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Contact Information for This Resource

Dr. Brian Quinn
University of the West of Scotland

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Data, Files, Information Objects Related To This Project Resource

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Attachment Name and Download Link
Att 1    2007-DRP-3-S5._Pharmaceuticals_Aquatic_Env..pdf   (15.56 Mb)
Att 2    PhD_Thesis_Gillian_McEneff_2013.pdf   (2.14 Mb)
Att 3    PhD_Thesis_Wiebke_Schmidt_2012.pdf   (8.7 Mb)

Suggested Citation Information

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Author(s)Quinn, B.
Title Of WebsiteSecure Archive For Environmental Research Data
Publication InformationPharmaceuticals in the Irish aquatic Environment
Name of OrganisationEnvironmental Protection Agency Ireland
Electronic Address or URL
Unique Identifier7a7d9d59-d140-11e4-8d3a-005056ae0019
Date of AccessLast Updated on SAFER: 2024-06-17

An example of this citation in proper usage:

Quinn, B.   "Pharmaceuticals in the Irish aquatic Environment". Associated datasets and digitial information objects connected to this resource are available at: Secure Archive For Environmental Research Data (SAFER) managed by Environmental Protection Agency Ireland (Last Accessed: 2024-06-17)


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Access Information For This Resource

SAFER-Data Display URL
Resource KeywordsPharmaceuticals, Diclofenac, Gemfibrozil, Effluent, Mussels
EPA/ERTDI/STRIVE Project Code2007-DRP-3-S5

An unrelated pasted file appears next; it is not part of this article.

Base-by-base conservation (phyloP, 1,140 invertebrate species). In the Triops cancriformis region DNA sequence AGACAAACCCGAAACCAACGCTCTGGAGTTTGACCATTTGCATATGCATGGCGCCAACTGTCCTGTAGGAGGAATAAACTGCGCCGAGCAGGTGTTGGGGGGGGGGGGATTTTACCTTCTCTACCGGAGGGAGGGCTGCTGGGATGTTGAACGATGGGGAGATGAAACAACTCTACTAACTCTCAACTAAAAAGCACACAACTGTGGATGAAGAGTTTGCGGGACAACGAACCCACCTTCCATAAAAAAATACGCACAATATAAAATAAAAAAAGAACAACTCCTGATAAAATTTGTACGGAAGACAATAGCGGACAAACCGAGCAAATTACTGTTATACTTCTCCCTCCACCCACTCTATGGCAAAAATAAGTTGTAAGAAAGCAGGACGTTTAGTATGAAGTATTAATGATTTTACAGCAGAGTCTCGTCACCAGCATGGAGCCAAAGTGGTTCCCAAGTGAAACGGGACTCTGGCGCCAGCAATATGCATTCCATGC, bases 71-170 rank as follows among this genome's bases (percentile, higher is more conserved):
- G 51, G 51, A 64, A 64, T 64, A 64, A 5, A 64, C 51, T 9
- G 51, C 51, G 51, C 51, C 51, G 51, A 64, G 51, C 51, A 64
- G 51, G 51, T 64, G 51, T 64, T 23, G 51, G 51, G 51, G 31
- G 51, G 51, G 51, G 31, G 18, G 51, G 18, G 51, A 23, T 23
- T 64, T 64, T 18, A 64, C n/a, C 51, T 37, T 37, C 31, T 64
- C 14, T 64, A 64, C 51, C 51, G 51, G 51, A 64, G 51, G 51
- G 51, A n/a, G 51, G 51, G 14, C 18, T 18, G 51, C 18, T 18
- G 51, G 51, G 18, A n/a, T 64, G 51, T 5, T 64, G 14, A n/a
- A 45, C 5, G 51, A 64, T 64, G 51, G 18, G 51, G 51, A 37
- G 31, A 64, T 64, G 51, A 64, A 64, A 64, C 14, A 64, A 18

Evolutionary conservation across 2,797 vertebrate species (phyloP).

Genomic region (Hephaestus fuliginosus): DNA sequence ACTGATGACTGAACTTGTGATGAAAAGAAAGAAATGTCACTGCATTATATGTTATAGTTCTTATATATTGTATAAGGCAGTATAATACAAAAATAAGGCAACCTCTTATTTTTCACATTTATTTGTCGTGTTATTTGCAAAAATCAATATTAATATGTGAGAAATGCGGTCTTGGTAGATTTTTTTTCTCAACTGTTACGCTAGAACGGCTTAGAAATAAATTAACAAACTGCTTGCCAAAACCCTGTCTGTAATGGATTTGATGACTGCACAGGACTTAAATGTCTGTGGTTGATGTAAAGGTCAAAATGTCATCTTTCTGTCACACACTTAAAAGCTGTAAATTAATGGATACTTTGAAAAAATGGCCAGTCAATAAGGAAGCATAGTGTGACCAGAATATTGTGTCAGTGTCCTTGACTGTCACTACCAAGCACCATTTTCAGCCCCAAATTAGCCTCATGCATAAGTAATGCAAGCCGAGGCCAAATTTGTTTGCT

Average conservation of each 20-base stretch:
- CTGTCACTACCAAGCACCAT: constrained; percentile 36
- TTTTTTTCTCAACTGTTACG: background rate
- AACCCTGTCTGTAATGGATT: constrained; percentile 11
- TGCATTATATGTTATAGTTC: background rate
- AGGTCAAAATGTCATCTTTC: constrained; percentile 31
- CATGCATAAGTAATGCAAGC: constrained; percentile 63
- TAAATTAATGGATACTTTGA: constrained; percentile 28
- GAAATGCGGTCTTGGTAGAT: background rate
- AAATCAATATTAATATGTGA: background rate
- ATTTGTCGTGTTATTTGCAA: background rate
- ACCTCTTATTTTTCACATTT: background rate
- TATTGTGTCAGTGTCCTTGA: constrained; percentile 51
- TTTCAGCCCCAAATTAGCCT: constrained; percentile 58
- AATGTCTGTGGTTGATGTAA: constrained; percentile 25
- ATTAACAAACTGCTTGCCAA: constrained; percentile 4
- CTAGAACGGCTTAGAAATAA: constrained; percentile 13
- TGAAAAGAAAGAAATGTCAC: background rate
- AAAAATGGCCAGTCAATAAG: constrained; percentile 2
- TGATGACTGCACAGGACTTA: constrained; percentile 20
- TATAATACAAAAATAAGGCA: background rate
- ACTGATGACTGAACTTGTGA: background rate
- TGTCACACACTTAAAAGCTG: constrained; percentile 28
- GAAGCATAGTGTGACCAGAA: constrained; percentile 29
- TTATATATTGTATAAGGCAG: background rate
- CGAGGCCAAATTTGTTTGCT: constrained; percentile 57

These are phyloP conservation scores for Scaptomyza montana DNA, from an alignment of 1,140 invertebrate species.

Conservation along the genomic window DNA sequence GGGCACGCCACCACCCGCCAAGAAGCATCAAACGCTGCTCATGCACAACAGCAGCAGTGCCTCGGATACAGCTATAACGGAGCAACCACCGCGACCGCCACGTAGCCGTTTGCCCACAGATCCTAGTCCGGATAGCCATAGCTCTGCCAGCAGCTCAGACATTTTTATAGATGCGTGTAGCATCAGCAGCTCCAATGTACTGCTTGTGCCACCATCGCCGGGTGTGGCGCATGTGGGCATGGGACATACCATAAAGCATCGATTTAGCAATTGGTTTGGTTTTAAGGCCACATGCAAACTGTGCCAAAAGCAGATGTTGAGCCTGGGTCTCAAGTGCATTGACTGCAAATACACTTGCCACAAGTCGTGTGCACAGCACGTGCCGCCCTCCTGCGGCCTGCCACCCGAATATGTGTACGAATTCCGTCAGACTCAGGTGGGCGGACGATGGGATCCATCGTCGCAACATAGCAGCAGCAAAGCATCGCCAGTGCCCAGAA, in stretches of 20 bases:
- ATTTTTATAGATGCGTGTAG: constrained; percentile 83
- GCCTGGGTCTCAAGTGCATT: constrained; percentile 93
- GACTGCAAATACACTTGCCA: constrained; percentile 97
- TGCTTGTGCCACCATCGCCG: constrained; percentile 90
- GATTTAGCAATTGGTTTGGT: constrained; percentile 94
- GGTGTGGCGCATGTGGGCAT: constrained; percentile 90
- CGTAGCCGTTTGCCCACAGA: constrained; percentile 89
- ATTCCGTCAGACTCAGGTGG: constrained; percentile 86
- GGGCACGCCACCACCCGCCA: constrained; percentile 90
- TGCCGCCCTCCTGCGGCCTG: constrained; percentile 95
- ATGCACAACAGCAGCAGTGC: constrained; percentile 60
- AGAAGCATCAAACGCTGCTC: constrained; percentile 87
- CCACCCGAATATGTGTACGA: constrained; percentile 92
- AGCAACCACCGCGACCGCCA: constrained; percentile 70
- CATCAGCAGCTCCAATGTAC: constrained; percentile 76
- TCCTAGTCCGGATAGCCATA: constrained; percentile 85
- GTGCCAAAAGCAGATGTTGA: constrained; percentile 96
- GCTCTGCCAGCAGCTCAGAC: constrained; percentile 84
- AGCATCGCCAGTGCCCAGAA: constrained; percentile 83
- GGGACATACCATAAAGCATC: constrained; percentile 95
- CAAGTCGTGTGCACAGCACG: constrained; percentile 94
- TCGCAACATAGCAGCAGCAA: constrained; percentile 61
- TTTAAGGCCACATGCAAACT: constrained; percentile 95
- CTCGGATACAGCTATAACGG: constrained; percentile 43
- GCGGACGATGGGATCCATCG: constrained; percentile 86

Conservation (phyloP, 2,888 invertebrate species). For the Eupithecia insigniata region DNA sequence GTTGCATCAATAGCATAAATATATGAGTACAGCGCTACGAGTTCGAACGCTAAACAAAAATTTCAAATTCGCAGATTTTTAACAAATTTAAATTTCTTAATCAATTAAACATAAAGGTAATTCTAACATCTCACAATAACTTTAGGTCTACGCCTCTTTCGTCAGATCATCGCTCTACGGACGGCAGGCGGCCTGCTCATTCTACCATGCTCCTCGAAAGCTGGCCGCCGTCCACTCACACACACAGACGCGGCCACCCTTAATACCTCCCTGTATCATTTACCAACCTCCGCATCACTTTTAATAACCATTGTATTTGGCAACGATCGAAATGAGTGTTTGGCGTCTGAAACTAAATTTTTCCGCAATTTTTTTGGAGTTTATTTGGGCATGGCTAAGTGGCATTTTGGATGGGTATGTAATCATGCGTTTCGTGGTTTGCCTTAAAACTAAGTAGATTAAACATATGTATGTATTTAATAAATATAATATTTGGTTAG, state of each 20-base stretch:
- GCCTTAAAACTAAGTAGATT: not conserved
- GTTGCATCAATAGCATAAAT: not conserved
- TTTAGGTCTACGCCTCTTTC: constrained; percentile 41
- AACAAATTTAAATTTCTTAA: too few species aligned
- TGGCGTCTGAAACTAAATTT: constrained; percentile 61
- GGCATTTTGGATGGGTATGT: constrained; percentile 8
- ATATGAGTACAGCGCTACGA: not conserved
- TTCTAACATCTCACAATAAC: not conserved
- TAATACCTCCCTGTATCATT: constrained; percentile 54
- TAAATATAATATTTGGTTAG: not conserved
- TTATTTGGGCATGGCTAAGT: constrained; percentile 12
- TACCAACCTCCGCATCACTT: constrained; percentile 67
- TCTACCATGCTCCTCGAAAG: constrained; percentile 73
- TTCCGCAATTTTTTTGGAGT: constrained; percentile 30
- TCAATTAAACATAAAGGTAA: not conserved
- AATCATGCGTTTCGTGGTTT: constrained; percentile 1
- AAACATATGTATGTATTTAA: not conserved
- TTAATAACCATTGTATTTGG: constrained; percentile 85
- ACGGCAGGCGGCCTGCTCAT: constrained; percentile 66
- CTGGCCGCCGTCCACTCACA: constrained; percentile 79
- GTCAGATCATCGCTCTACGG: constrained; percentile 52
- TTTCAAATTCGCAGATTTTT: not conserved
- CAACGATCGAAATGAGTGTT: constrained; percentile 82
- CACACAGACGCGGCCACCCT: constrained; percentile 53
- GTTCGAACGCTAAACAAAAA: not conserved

EPA/ERTDI/STRIVE Project ThemeWater Quality
Resource Availability: Any User Can Download Files From This Resource
Limitations on the use of this ResourceNONE
Number of Attached Files (Publicly and Openly Available for Download): 3
Project Start Date Sunday 2nd March 2008 (02-03-2008)
Earliest Recorded Date within any attached datasets or digital objects Sunday 1st March 2009 (01-03-2009)
Most Recent Recorded Date within any attached datasets or digital objects Monday 4th March 2013 (04-03-2013)
Published on SAFERMonday 23rd March 2015 (23-03-2015)
Date of Last EditMonday 23rd March 2015 at 09:41:51 (23-03-2015)
Datasets or Files Updated On Monday 23rd March 2015 at 09:41:51 (23-03-2015)

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Geographical and Spatial Information Related To This Resource

Description of Geographical Characteristics of This Project or Dataset
We collected and tested treated municipal effluent from both Ringsend waste water treatment plant in Dublin and Mutton Island in Galway. Wild marine mussels (Mytilus edulis) were collected from near the outfall pipe in Ringsend. In Situ caged exposures of marine mussels (Mytilus spp.) were undertaken at Ringsend, Mutton island and Omey Island (Ga;way). Wild mussels were collected from Littermullen, Co Galway.

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Supplementary Information About This Resource

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Lineage information about this project or dataset
When this project was established there was limited data on pharmaceutical in the Irish aquatic environment and non on the marine environment. As several pharmaceuticals (including diclofenac) have recently been added to the EU WFD watch list of chemical it was necessary to gain information about these compounds.
Supplementary Information